review have been tossed out the window. It appears the fix is in."
He continued that "The public interest is not served by handing out favors to
large corporations without any safeguards. We are witnessing a wave of
concentration in the telecommunications market that threatens to sweep away the
free and open Internet. Yet the watchdogs in Washington can't be bothered to
require even the most basic consumer protections."
He concluded that "The new AT&T wants all the market power of its old monopoly
without any consumer protections. The FCC must not sign off on this deal without
applying serious conditions that prevent discrimination and foster broadband
competition. First and foremost, this merger should not be allowed to proceed
without permanent, binding protections for Net Neutrality."
|DOJ Fines Oracle $98.5
10/10. The Department of Justice (DOJ)
announced in a
that Oracle will give $98.5 Million to the
U.S. to settle the DOJ's claim that Oracle violated the False Claims Act by engaging in
"defective pricing disclosures".
The DOJ further stated that its claims date back to March 17, 1997, and
involved PeopleSoft. Oracle acquired PeopleSoft in 2005. Hence, the DOJ release
states that Oracle "inherited PeopleSoft's liability".
The DOJ further disclosed that $17.7 Million will be paid to the PeopleSoft
employee who initially made the allegations.
The DOJ's release does not assert that Oracle, or PeopleSoft, made a claim
for goods or services that it did not provide, or
that it failed to provide software or services as contracted. Rather, the DOJ's assertion
is that PeopleSoft "made pricing disclosures to GSA that were not current, accurate
and complete concerning the sale of software licenses and related maintenance services"
prior to entering into contracts with the government.
Rod Rosenstein, the U.S. Attorney of the District of Maryland, spoke at a news
conference on October 10, 2006. He stated in the prepared text of his speech that "The
contract resulted in approximately $127 million of software sales and $77 million in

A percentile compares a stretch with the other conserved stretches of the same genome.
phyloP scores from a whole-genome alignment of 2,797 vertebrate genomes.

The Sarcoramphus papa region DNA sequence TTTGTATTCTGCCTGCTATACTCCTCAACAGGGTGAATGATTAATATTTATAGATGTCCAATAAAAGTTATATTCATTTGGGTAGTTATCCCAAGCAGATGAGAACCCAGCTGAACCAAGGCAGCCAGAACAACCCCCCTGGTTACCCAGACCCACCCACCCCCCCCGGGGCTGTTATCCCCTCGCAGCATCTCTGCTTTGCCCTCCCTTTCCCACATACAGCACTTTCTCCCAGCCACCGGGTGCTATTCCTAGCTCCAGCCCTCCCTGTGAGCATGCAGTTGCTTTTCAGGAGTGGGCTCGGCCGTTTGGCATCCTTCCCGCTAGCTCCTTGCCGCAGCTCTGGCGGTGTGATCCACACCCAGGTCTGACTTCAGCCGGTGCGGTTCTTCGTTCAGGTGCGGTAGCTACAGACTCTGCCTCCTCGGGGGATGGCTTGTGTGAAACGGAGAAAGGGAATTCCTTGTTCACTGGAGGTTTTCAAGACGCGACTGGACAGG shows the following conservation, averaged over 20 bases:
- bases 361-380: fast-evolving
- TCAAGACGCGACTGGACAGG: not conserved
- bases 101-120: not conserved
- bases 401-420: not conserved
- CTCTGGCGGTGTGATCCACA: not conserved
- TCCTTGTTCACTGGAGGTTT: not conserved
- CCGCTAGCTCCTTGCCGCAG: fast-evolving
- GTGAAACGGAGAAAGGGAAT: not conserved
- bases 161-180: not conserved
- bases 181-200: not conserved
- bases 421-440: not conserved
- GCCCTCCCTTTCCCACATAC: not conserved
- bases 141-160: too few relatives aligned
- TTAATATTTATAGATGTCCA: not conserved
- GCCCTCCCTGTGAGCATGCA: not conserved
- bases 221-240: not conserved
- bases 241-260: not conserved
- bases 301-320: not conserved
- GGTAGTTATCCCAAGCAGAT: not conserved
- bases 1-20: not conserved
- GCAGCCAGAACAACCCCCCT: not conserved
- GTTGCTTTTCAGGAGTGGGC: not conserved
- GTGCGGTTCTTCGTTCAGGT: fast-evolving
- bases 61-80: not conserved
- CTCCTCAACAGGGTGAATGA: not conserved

maintenance sales before it ended in September 2005."
The DOJ and Oracle executed a 17 page document titled "Release and Settlement
Agreement" on October 10, 2006. It recites that "Oracle denies all the
allegations ... and denies that it has any liability for PeopleSoft's actions",
and that it enters into the agreement "without admission of fault or
Neither the DOJ's release, Rosenstein's speech, nor the settlement agreement disclosed
whether or not the DOJ's present action, or the size of
the fine, is related to, or in retaliation for, Oracle's successful opposition to the
DOJ's failed attempt to block Oracle's acquisition of PeopleSoft in 2004. That legal
action in the U.S. District Court (NDCal)
resulted in a complete and humiliating defeat for the DOJ.
TLJ spoke with a representative of the U.S. Attorneys Office for the District of
Maryland on October 11, 2006, who stated that there is no connection between the present
action and the 2004 antitrust action.
On February 26, 2004, the DOJ and several states filed a
complaint in U.S. District
Court (NDCal) against Oracle alleging that its proposed acquisition of PeopleSoft would
lessen competition substantially in interstate trade and commerce in violation of
Section 7 of the Clayton Act, which is codified at
15 U.S.C. § 18. The
DOJ sought an injunction of the proposed acquisition. See, story titled
"Antitrust Division Sues Oracle to Enjoin Its Proposed Acquisition of
PeopleSoft" in TLJ
Daily E-Mail Alert No. 846, March 1, 2004.
However, while almost companies faced with the threat of legal action by the
DOJ to block a merger or acquisition capitulate or negotiate a settlement,
Oracle fought back. It won a prompt and decisive legal victory.
The District Court held that the government failed to meet its burden of showing by a
preponderance of the evidence that the proposed merger is likely substantially
to lessen competition in a relevant product and geographic market. Hence, the